Adhesion and Friction Evaluation of Textured Slider Surfaces in Ultra-Low Flying Head-Disk Interfaces
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To achieve extremely high-density magnetic recording of 1 Tbit per square inch using conventional technologies, the distance between the recording slider and the rotating disk needs to be less than 5 nm. For successful operation, disk and slider surfaces must also be extremely smooth with root-mean-square roughness values of few angstroms. However, ultra-low flying super smooth head-disk interfaces may be exposed to a significant amount of intermittent contact, adhesion, stiction and friction that can cause the interface to collapse. In order to circumvent such problems, many novel techniques have been proposed, such as laser zone texturing, contact pads and surface microtexturing. A reliable method to reduce adhesion and friction in ultra-low flying head-disk interfaces is to control the area of contact and roughen the interface, which allows the slider to fly at sub-5 nm with minimal contact. A technique known as preferential texturing provides a unique roughening of the air-bearing surface, where parts of the surface are removed, i.e., subtractive texturing process. In this paper, the effect of preferential texturing (roughening) of slider air-bearing surfaces on the adhesion and friction forces are investigated using quasi-dynamic models. The simulation results show that surface texturing reduces adhesion and friction by reducing the effective area of contact between the slider and media surfaces and by preferentially roughening the interface. The simulation results of friction compare favorably with experimental data. © 2004 Springer Science+Business Media, Inc.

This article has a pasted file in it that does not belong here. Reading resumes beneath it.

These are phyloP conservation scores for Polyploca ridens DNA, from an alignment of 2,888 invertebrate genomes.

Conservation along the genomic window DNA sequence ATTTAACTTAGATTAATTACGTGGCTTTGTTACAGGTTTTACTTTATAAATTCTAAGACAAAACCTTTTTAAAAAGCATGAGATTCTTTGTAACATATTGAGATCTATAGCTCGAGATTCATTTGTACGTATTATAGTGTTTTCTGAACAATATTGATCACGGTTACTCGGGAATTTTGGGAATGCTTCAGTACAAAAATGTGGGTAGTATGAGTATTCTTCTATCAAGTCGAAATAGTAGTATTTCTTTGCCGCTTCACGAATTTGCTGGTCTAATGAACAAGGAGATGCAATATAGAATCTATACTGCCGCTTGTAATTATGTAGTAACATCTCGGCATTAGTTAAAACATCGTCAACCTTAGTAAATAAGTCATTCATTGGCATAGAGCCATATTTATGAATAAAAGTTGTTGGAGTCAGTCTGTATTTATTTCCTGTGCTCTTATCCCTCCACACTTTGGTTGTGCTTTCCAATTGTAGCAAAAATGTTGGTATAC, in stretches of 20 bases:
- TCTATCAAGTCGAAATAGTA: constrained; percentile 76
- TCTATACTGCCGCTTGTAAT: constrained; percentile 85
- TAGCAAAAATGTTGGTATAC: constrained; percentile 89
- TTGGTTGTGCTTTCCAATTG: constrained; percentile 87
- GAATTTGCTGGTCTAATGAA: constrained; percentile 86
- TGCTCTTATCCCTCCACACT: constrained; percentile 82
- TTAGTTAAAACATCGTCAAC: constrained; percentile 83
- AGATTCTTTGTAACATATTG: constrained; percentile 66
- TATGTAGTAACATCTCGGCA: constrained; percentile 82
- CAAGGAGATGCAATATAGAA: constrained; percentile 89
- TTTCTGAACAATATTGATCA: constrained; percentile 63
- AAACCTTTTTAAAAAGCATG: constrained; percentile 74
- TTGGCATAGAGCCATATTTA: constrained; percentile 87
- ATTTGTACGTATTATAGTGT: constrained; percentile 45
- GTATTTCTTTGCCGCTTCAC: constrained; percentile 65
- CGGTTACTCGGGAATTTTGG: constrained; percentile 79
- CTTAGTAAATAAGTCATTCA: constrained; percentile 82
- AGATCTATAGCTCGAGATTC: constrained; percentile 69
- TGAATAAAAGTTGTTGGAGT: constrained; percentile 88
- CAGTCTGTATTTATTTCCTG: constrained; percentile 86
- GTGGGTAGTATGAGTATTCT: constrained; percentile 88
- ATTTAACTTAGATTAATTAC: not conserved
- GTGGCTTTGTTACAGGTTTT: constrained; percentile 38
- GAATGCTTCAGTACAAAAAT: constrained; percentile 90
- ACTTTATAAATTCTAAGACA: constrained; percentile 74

author list (cited authors)
Suh, A. Y., Lee, S., & Polycarpou, A. A.